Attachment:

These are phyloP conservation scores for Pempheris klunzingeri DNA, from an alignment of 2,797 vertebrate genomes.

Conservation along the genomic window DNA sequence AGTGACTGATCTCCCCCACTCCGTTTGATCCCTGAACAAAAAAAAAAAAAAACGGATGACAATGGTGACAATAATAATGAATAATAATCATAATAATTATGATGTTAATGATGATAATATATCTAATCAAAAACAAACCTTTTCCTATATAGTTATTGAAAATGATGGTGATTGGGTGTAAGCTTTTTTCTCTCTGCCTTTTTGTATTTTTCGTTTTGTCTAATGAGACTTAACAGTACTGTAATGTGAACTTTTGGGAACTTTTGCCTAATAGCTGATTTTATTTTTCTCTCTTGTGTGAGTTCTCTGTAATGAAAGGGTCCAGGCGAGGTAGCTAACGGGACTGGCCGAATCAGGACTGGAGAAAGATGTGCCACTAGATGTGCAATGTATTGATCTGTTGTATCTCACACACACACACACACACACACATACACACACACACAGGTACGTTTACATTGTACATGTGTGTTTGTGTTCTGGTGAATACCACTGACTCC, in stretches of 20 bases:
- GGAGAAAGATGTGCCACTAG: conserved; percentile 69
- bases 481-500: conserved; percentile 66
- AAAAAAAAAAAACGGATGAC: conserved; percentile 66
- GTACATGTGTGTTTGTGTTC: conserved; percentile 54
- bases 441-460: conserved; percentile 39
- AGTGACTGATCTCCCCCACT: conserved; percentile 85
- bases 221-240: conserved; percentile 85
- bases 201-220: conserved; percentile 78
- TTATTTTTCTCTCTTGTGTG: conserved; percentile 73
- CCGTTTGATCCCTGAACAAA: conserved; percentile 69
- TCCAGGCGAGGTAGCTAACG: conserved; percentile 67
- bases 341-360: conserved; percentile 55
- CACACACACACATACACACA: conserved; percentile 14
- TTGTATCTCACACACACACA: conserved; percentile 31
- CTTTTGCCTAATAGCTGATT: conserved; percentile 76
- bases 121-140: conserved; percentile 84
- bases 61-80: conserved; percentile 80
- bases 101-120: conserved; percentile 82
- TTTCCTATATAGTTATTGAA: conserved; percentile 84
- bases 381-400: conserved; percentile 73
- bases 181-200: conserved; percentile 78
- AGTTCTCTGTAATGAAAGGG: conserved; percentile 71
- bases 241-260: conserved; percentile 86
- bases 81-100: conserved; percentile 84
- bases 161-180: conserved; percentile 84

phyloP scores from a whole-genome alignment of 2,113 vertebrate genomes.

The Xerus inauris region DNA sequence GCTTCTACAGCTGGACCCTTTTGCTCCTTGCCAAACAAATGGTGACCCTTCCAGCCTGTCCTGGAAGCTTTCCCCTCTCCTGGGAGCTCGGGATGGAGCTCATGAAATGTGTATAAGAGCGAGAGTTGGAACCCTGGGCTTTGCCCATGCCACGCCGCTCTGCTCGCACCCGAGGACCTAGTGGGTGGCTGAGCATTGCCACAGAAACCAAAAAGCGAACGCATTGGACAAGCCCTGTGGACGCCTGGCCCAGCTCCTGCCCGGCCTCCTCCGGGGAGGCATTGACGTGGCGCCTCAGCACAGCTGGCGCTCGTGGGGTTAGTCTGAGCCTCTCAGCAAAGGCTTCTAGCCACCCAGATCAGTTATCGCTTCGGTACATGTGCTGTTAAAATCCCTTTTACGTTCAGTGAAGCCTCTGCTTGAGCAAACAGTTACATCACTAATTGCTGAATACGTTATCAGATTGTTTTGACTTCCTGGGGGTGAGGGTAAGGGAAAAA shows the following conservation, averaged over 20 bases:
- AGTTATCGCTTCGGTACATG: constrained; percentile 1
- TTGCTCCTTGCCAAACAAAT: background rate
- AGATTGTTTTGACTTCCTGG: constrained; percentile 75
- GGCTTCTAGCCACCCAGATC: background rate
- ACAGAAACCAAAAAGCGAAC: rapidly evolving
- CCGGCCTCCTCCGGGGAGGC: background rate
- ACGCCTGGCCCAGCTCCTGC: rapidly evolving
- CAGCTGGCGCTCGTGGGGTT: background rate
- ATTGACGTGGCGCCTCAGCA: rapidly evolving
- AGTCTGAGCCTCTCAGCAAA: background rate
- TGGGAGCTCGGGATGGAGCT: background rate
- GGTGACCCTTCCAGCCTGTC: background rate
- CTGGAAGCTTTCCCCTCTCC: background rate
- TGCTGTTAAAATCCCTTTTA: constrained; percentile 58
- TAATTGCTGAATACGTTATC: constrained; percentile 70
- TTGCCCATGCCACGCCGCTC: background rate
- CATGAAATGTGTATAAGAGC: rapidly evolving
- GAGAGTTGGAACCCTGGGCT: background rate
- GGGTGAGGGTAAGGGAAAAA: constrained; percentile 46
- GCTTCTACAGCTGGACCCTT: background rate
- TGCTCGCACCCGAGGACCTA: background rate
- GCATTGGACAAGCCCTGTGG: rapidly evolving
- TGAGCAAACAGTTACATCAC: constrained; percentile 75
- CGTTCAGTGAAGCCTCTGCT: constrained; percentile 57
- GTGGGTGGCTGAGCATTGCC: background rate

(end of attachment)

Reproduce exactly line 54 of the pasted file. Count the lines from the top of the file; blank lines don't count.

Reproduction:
- GTGGGTGGCTGAGCATTGCC: background rate